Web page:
What is tartar?
Tartar is the name given to the crystalline salts of tartaric acid. Their chemical name is tartrate. These salts are formed when tartaric acid reacts with minerals (e.g. potassium and calcium). Essentially, tartar consists of potassium hydrogen tartrate and calcium tartrate.
The tartaric acid salts are poorly soluble in water and and therefore form crystals, i.e. their molecules join together to form a regular, lattice-like, solid structure; the technical term for this is: the salt precipitates.
The tartar settles in the form of the small crystals in the(stainless steel) tank or barrel during winemaking and can also collect at the bottom of the bottle or on the cork after bottling as the wine matures. Factors that favour the precipitation of tartar are a high alcohol content, an increased pH value (from 3.2) as well as low temperatures.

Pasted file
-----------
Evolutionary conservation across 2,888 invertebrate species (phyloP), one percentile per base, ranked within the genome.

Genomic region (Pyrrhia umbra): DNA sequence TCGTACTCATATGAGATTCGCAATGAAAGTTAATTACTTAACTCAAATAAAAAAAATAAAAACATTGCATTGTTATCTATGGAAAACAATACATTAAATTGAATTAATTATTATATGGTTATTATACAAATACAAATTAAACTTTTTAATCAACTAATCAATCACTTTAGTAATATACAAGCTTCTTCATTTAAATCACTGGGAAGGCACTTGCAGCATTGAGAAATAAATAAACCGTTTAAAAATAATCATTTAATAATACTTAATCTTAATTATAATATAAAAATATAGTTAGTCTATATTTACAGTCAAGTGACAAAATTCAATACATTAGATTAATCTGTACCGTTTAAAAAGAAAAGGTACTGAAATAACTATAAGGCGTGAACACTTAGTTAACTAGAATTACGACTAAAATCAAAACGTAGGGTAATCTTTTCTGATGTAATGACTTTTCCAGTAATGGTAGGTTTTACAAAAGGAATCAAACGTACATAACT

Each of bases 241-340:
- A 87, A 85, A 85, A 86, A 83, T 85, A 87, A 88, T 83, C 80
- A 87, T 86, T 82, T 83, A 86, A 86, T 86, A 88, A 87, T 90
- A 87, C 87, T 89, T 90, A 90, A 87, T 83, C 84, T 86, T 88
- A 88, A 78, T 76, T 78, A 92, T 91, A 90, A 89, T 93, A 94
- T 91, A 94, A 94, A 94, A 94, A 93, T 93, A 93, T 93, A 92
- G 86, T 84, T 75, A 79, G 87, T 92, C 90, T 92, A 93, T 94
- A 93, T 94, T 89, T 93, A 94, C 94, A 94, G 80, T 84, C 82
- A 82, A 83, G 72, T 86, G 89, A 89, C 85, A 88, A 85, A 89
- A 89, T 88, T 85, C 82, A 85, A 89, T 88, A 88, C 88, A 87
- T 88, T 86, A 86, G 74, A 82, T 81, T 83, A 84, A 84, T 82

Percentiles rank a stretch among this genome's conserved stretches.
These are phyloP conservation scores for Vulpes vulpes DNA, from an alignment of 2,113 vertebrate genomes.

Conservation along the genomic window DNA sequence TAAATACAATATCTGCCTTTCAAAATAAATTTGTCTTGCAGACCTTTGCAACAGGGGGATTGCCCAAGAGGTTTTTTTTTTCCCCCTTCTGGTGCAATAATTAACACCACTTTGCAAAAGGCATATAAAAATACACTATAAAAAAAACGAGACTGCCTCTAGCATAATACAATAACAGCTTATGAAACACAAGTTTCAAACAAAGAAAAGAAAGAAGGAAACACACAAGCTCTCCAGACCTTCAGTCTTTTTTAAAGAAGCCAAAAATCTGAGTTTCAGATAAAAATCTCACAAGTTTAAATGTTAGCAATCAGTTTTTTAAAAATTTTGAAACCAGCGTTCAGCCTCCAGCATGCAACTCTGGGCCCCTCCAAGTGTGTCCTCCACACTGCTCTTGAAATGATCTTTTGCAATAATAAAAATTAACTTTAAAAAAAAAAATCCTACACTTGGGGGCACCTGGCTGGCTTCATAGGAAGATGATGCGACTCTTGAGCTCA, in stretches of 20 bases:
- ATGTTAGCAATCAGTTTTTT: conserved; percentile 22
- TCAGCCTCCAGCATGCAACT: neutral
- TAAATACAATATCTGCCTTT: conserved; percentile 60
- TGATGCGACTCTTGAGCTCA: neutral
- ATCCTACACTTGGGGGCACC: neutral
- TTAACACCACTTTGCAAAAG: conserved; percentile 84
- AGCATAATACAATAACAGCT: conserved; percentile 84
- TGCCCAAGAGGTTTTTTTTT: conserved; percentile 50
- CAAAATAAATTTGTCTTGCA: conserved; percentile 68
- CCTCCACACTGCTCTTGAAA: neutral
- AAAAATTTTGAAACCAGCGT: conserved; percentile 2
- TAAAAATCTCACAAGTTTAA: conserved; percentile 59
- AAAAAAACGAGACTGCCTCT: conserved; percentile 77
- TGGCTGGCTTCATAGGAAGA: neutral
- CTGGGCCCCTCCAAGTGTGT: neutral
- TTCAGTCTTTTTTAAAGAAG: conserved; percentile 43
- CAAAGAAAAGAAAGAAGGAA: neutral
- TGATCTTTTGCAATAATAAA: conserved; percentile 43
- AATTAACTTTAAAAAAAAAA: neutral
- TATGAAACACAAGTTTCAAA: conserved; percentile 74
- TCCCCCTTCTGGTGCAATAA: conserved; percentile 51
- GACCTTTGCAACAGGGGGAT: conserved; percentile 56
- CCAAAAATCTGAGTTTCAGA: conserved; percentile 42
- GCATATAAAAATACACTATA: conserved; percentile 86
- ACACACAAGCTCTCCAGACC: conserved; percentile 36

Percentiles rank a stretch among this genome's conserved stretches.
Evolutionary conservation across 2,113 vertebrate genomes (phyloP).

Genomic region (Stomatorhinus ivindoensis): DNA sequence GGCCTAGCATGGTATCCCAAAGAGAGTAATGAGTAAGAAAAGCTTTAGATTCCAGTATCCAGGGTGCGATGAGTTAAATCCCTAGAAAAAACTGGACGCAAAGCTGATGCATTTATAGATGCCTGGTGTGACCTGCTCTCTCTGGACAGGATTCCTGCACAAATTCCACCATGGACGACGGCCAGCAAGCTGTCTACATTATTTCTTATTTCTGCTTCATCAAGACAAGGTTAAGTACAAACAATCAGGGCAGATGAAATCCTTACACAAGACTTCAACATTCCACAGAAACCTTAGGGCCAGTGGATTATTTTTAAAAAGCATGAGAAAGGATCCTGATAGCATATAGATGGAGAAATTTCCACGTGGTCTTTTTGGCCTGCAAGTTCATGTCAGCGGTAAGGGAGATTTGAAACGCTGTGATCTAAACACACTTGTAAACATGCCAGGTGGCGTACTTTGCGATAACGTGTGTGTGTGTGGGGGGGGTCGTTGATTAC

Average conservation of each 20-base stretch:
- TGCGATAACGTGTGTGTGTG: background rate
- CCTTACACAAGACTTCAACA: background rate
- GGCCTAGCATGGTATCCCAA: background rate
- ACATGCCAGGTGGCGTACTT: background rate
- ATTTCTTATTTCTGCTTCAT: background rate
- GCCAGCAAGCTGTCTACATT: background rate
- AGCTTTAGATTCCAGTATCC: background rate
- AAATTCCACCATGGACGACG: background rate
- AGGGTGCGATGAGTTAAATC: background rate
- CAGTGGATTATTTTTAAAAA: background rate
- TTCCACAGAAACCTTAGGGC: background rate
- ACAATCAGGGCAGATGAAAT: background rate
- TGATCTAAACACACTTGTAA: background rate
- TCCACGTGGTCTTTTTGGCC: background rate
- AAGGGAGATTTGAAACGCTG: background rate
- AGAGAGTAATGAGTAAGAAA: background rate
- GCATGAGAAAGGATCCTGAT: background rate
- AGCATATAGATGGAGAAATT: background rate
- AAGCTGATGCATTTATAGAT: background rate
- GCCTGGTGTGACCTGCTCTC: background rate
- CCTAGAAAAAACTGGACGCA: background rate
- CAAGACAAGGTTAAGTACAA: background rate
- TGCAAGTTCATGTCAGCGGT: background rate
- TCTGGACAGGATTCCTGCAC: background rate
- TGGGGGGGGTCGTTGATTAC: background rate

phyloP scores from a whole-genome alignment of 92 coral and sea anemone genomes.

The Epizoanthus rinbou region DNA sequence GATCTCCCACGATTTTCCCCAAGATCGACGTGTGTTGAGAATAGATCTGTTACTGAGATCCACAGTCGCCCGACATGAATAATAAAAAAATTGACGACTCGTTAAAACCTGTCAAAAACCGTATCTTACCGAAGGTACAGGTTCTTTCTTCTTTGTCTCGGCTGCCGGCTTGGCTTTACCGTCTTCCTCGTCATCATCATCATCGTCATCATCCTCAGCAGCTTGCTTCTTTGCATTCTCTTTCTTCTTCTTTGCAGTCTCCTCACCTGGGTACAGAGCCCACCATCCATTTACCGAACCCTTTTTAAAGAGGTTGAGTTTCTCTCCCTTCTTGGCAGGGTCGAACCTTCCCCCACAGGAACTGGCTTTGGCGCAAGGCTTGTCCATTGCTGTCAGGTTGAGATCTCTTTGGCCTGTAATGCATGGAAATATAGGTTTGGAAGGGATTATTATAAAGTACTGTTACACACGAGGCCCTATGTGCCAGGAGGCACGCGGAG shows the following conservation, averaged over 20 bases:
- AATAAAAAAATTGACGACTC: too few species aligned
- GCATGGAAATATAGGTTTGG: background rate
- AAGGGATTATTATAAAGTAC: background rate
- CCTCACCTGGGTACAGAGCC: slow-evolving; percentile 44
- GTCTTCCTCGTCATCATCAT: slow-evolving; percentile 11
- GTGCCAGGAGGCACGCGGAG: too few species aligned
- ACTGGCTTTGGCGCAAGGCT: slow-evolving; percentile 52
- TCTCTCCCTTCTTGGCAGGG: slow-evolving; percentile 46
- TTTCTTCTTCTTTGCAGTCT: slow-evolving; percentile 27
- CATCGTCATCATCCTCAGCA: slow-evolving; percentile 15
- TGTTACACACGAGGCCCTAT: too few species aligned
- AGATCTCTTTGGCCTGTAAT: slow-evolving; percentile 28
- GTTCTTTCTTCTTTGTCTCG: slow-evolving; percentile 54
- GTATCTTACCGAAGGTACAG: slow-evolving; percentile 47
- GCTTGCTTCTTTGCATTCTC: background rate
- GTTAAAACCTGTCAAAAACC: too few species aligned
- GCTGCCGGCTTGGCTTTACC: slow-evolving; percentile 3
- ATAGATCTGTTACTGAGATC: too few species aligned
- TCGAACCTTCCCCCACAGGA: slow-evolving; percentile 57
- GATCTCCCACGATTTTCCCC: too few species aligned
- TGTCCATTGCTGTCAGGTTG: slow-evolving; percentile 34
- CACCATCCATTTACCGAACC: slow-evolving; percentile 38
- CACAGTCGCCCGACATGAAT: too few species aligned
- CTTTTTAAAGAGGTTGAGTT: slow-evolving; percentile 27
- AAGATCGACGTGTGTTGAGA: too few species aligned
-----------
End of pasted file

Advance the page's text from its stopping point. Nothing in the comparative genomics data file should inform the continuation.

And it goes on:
Tartar is absolutely harmless to health. It tastes neutral, at most slightly acidic, and initially reminds the mouth of sand, but dissolves quickly due to the action of the saliva.
Tartar is not a wine defect, but it is also not a designated quality characteristic. Its occurrence merely means that the wine contains a high proportion of tartaric acid and may not have been completely stabilised. The formation of tartar can be largely prevented by treating the wine chemically (e.g. with metatartaric acid) or physically (with cold) before bottling.